feedback is your friend wynand-van-poortvliet-ns03-WzQ8tA-unsplash.jpg

Feedback is your friend –but what if it isn’t? 

Here are 5 great ways to deal with negative feedback.

Feedback is your friend, right? 

With proper and constructive feedback you’re given a great opportunity to improve your skills, hone in your talents, and expand your knowledge. Great! But have you also experienced that every now and then you get some feedback that feels unjustified? That instead of building you up, feels as if it is meant to tear you down?  The type of feedback that makes you respond in a defensive -or worse- hostile way? How do you deal with that type of feedback, if you can call it that? Well, here is your answer: 5 ways on how to answer to feedback – that didn’t feel like (constructive) feedback at all.

Brilliant advice 

Marisa Peer, founder of the Rapid Transformational Therapy method, has brilliant advice on how to deal with this type of feedback: how to make sure that you won’t let it in! Cause that is key: do not let it in. Easier said then done? Not really, here are 5 easy answers that you can use anytime it looks like you are unjustly criticized. And the more you use these answers, the better you feel equipped to deal with these type of conversations. 

How to then?

5 ways to deal with negative feedback that ‘just doesn’t feel right’:

1)  Just reply "thank you for that” or "thank you for sharing your opinion with me"=> that’s all, do not refer to the actual content, this is all you need to say. And continue the conversation by talking about something else.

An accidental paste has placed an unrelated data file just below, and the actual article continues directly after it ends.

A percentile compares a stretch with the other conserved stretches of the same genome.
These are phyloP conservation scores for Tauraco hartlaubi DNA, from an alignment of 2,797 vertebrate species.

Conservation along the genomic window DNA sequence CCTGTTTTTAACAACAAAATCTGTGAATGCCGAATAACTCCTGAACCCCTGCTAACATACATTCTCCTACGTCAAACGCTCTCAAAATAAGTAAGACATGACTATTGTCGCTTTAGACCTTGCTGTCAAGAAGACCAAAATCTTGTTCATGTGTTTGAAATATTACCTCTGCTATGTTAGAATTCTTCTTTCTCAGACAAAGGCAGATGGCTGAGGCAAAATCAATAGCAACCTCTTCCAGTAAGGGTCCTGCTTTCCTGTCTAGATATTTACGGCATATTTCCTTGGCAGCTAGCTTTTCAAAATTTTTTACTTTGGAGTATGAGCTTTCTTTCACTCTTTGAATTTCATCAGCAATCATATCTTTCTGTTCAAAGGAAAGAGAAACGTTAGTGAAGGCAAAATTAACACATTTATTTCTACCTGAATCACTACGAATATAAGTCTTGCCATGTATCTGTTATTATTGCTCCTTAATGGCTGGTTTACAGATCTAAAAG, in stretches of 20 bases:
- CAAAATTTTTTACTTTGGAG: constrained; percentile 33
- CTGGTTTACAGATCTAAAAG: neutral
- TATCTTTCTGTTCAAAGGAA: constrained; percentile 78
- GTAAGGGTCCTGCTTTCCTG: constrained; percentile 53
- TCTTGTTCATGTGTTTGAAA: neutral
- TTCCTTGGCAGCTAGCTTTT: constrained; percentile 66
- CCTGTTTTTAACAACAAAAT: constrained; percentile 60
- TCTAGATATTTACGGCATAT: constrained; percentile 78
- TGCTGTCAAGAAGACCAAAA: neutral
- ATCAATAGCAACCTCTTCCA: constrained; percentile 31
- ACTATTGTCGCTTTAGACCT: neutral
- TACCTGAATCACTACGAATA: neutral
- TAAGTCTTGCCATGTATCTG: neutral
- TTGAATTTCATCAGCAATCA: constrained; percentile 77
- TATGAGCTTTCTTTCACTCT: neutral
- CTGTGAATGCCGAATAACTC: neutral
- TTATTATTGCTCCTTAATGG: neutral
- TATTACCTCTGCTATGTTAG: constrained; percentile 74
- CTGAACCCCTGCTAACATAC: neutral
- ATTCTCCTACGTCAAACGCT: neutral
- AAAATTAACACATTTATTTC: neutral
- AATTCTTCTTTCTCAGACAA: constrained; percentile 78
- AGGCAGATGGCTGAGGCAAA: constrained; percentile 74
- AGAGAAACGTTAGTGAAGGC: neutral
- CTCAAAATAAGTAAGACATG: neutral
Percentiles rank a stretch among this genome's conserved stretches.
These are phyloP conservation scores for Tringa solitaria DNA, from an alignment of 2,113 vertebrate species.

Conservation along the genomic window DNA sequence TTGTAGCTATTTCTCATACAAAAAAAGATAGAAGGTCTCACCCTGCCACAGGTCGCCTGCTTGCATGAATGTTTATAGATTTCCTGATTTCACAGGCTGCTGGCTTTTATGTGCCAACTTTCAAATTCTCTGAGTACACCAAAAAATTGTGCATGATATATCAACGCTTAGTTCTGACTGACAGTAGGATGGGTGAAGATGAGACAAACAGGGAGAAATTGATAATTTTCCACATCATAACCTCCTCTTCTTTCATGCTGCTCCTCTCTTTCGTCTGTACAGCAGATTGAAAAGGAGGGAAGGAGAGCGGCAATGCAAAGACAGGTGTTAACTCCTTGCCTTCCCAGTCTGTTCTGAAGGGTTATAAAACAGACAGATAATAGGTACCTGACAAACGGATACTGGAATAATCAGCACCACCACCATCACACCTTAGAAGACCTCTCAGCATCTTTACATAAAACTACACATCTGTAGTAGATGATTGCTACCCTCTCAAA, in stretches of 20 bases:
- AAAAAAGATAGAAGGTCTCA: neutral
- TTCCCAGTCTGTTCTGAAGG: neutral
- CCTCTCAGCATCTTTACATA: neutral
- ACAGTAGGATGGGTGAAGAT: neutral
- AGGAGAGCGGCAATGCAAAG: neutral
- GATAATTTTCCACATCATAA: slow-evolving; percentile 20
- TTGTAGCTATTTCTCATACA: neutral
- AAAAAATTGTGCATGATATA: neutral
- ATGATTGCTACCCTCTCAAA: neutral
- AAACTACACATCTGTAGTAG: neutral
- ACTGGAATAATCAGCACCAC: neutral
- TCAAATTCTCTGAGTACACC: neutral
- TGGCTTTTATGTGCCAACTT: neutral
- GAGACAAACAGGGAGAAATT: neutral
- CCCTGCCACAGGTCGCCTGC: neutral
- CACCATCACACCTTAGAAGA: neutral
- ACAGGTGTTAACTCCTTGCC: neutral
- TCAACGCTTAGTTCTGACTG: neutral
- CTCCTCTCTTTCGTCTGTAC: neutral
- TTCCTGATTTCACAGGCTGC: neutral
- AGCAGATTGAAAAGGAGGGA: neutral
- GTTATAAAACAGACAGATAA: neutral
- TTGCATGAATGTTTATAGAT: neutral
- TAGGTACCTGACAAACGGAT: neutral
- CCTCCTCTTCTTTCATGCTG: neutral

2)  Another way is to reply with: "Sorry, I didn't hear that right, could you repeat that slowly for me please?” => often people don't realize how hurtful or harsh their comments are until they hear themselves say it out loud. By asking for them to repeat it, they will often water down the message to the level of a simple comment instead of harsh negative (and often unjust) criticism.   

3)  When it feels particularly mean, you can ask: "Do you actually mean to hurt me with this comment?" => By inquiring for the intention behind those words, there is a fair chance that actually the only intention was to really help or protect you. If you can see the harsh words in that light, the meaning of it changes in your advantage. And you can continue your conversation on that level: “help me with what?”

4)  For the times when you know that that remark was deliberately meant to hurt you, (so e.g. if the answer to your question 3 was “yes”), here is your standard response: "If you want to hurt me with this, I can tell you it isn’t working, because I won’t let it in" => after which you simply shrug, turn around and walk away. No need to spend any more energy on this.

5)  And in the case that you get a lot of negative feedback from 1 person in particular, there is one specific answer you really want to use:  "It is well known that critical people are actually very unhappy themselves. What's going on in your life right now?"  => by asking this, you should be aware that you can really hit a nerve with that question for that person. Be prepared to listen, be non-judgmental. You’ll most likely find out that they are actually the person that needs help. Help that you are now able to give cause you’ve given them a chance to open up about it.

Relief!

Try it, and you’ll be pleasantly surprised how good this works. Once you use these answers, these techniques, you’ll be able to handle any kind (or actually unkind) feedback with an ease you’ve never experienced before. What a relief! 

cheers, Els